Writing about an illness is very difficult. It is especially difficult when you are writing about a chronic illness that is not life-threatening. But over the next couple of posts I will try to do just that. I have so much to say and so much to understand and come to terms with. For myself. So yes, it’s difficult, it’s daunting, it’s extremely personal, but I do want to talk about it and so I will. It’s probably easier keeping a journal but see that’s the bloody point. I cannot hold a pen/pencil with any ease anymore. So you must suffer with me.
Then again, that’s the other tricky part – why would you read it? There is a saying in Kannada that translates to ‘Who will cry for those who die every day?’
People with chronic illnesses do die a little every day. And people rarely cry for them.
Every day brings a realization about one’s own limitation. If you couldn’t go to work, then that’s a problem. If you went to work but were so exhausted by the end of it that you turned down a meet-up with your friends, that’s another issue. Or if you are just so exhausted with the business of going on with your life that you take out all that frustration and exhaustion on the people closest to you, then that is simply depressing.
Since the pain is physical, few people can actually relate to it. But since it is pain, it will also affect your mind and the way you think.
Three years ago, I was a different person. I was shiny. I was happy. I was embarrassingly optimistic. I knew for a fact that there was nothing in this world that I could not do. Except for may be adventure sports.
I know that’s true even now. But it comes with a disclaimer. I can still conquer the world, provided I’m not in pain the day I set out to conquer it.
And that’s a depressing thought. And when you are depressed, your pain will increase ten-fold.
To add to all this, in our beautiful world we have more quacks (even if they do have a medical degree) than doctors. And if your diseases are auto-immune like mine, then God help you. Because there are very few doctors who are qualified to even diagnose it correctly.
Around seven years ago, I first noticed a weird discolouration on my right shoulder. It was paler than my skin and was surrounded by a purplish rim. It didn’t hurt. It didn’t burn. It didn’t itch. It was sensitive to neither heat nor cold. It didn’t bother me at all except in the sense that it looked strange.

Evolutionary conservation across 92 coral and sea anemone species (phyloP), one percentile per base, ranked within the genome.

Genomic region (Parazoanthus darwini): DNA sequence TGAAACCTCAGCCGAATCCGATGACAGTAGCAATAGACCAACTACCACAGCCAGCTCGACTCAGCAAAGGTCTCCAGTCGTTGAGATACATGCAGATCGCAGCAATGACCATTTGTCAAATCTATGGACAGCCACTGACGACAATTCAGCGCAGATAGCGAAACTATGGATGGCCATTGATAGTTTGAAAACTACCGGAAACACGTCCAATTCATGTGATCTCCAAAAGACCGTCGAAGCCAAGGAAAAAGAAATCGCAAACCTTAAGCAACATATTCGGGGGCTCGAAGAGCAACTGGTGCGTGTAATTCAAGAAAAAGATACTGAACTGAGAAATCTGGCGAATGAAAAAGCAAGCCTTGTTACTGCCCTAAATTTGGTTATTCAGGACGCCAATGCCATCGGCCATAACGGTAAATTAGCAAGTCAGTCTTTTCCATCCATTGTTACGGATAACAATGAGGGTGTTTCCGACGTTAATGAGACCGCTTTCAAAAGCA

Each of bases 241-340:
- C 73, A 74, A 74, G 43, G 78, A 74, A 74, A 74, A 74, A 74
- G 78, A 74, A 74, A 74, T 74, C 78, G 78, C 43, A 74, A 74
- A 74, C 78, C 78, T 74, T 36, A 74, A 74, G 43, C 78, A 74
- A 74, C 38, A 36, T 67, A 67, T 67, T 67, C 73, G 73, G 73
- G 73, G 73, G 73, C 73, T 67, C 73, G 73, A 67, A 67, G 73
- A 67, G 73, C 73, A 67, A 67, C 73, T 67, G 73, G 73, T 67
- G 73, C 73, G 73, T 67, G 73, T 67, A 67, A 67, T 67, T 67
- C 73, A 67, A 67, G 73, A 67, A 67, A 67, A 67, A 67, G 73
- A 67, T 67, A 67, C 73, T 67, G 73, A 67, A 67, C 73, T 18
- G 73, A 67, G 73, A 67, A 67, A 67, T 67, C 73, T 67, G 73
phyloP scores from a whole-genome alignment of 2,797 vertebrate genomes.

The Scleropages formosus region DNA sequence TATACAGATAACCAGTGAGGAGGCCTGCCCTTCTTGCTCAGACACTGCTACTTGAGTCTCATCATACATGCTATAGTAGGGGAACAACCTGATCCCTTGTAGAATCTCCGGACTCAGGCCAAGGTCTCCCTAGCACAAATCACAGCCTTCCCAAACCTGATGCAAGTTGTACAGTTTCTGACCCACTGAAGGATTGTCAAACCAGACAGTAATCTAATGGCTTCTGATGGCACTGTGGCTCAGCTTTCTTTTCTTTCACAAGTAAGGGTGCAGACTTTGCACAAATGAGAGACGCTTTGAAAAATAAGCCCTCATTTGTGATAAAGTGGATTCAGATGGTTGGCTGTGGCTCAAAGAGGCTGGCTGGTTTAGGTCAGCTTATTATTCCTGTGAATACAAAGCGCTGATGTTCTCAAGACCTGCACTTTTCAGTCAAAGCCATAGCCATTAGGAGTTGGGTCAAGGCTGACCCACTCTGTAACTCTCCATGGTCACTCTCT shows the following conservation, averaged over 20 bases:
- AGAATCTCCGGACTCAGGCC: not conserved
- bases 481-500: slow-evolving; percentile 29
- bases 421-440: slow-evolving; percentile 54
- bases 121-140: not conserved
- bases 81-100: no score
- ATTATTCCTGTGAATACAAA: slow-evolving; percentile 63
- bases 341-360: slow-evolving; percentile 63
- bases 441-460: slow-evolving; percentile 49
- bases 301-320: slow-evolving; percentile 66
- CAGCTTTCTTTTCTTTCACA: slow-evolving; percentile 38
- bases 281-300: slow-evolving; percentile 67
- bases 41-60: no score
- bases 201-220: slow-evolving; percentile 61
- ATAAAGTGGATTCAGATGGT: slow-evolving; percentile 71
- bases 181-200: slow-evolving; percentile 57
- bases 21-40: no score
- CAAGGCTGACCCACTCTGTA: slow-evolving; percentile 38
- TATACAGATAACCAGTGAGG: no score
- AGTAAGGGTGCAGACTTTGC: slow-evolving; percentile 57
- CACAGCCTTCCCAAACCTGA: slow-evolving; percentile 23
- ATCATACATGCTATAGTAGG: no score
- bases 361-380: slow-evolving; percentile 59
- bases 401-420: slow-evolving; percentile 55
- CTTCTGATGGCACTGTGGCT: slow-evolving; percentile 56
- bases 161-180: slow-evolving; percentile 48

This happened around the time my first lover and I parted ways. My best friend Anu and I didn’t speak to each other properly for months. Another friend who was very close to me chose to become bitchy and mean around the same time. All this hurt. I even cried. But I was too busy to notice that I was stressed. I was studying for my Masters and training corporates at night and on weekends. I barely had any time to register heart-ache. I also had a baby to distract me. My niece was born around the same time. And I absolutely doted on her. When I wasn’t training or studying, I’d be in my Aunt’s house playing with the baby or just watching her sleep.
Finally after my cousin and the baby flew to Singapore where they live, I went to a fairly renowned hospital in Indiranagar – Chinmaya Mission Hospital – and met a skin specialist there. She took one look at it and said, ‘Do you know what it is?’ I waited for her answer. She said, ‘I have never seen anything like this before. Tell you what, just wait, and may be it will go away.’
I actually paid for this diagnosis.
But I did follow her advice and waited. After around six months, a similar spot began on my stomach. I ignored it and got on with my life. By then I was a part-time lecturer in a college teaching Phonetics and other English papers. And working as a nearly full-time freelance trainer in different parts of Bangalore. And I did all my travelling on my bike. There wasn’t a moment to rest. Some discolouration? Who cared?
When I finally had enough money around three years ago, I went to a doctor who came highly recommended by my friend Anu. By then Anu and I were back in love again. In her posh, spa-like clinic, the doctor ran a couple of tests and told me all about what it was not. She then suggested I go in for a biopsy. Naturally, the very word scared me. And I continued to wait.
Finally a couple of months ago, a skin specialist recommended by my family doctor took one look at it and said, ‘Why, this is Morphea and it is healing.’ She asked me not to worry about it. And since I anyway had a tattoo, she suggested I tattoo over it as well to just cover the area if it bothered me so much.
And so my Morphea was diagnosed nearly seven years after I first got it. Ironically, the first auto-immune disorder I was blessed with was the last one to be diagnosed.
What is an auto-immune disorder?
An auto-immune disorder is when the body actually attacks its own cells. The immune system mistakes some part of the body as a pathogen or an enemy and attacks it. Common symptoms of auto-immune disorders include but are not restricted to:
- Anxiety or depression
- Blood sugar changes
- Digestive or gastrointestinal problems
- Elevated fever and high body temperature
- Extreme sensitivity to cold in the hands and feet
- Infertility or reduced sex drive (low libido)
- Low or high blood pressure
- Weakness and stiffness in muscles and joints
- Weight Changes
What does Morphea do?
- It makes your skin look ugly in spite of having a purple rim.
- It is localized scleroderma – a chronic systemic autoimmune disease (primarily of the skin) characterized by fibrosis (or hardening), vascular alterations, and autoantibodies.
- It is a thickening and hardening of the skin and subcutaneous tissues from excessive collagen deposition.
Because music can soothe and all that, I give you Edith Piaf singing happily and romantically about Life in Pink.